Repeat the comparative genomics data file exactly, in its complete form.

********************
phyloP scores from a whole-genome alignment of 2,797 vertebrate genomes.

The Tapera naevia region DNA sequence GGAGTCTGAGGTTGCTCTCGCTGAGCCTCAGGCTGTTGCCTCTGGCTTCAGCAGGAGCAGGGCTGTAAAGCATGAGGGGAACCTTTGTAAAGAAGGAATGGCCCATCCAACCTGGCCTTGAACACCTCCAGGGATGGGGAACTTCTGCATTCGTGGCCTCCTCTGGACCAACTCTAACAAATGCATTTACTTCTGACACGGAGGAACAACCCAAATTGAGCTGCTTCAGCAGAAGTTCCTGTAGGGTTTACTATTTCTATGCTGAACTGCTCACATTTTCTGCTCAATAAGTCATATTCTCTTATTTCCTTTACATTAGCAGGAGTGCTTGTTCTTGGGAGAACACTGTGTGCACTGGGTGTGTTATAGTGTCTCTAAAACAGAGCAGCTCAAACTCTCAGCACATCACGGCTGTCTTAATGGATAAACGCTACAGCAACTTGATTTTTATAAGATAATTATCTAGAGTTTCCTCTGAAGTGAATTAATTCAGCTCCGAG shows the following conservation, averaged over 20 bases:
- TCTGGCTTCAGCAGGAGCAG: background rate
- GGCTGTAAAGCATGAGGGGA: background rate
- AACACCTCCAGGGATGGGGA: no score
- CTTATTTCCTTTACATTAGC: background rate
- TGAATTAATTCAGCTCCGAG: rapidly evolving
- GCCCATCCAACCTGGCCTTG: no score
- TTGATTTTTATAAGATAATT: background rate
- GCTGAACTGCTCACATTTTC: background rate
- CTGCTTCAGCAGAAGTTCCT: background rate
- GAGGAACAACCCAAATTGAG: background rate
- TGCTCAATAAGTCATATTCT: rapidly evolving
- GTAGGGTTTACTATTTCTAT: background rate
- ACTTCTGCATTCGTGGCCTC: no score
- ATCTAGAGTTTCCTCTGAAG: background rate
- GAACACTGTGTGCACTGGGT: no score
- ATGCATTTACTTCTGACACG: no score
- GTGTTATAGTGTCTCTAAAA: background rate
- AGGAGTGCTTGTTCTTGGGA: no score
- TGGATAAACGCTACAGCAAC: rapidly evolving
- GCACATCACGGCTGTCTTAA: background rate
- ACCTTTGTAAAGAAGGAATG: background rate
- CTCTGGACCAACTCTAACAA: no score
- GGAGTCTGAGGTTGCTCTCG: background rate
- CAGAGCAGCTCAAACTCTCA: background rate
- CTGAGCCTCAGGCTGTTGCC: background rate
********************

phyloP scores from a whole-genome alignment of 2,797 vertebrate genomes.

The Tapera naevia region DNA sequence GGAGTCTGAGGTTGCTCTCGCTGAGCCTCAGGCTGTTGCCTCTGGCTTCAGCAGGAGCAGGGCTGTAAAGCATGAGGGGAACCTTTGTAAAGAAGGAATGGCCCATCCAACCTGGCCTTGAACACCTCCAGGGATGGGGAACTTCTGCATTCGTGGCCTCCTCTGGACCAACTCTAACAAATGCATTTACTTCTGACACGGAGGAACAACCCAAATTGAGCTGCTTCAGCAGAAGTTCCTGTAGGGTTTACTATTTCTATGCTGAACTGCTCACATTTTCTGCTCAATAAGTCATATTCTCTTATTTCCTTTACATTAGCAGGAGTGCTTGTTCTTGGGAGAACACTGTGTGCACTGGGTGTGTTATAGTGTCTCTAAAACAGAGCAGCTCAAACTCTCAGCACATCACGGCTGTCTTAATGGATAAACGCTACAGCAACTTGATTTTTATAAGATAATTATCTAGAGTTTCCTCTGAAGTGAATTAATTCAGCTCCGAG shows the following conservation, averaged over 20 bases:
- TCTGGCTTCAGCAGGAGCAG: background rate
- GGCTGTAAAGCATGAGGGGA: background rate
- AACACCTCCAGGGATGGGGA: no score
- CTTATTTCCTTTACATTAGC: background rate
- TGAATTAATTCAGCTCCGAG: rapidly evolving
- GCCCATCCAACCTGGCCTTG: no score
- TTGATTTTTATAAGATAATT: background rate
- GCTGAACTGCTCACATTTTC: background rate
- CTGCTTCAGCAGAAGTTCCT: background rate
- GAGGAACAACCCAAATTGAG: background rate
- TGCTCAATAAGTCATATTCT: rapidly evolving
- GTAGGGTTTACTATTTCTAT: background rate
- ACTTCTGCATTCGTGGCCTC: no score
- ATCTAGAGTTTCCTCTGAAG: background rate
- GAACACTGTGTGCACTGGGT: no score
- ATGCATTTACTTCTGACACG: no score
- GTGTTATAGTGTCTCTAAAA: background rate
- AGGAGTGCTTGTTCTTGGGA: no score
- TGGATAAACGCTACAGCAAC: rapidly evolving
- GCACATCACGGCTGTCTTAA: background rate
- ACCTTTGTAAAGAAGGAATG: background rate
- CTCTGGACCAACTCTAACAA: no score
- GGAGTCTGAGGTTGCTCTCG: background rate
- CAGAGCAGCTCAAACTCTCA: background rate
- CTGAGCCTCAGGCTGTTGCC: background rate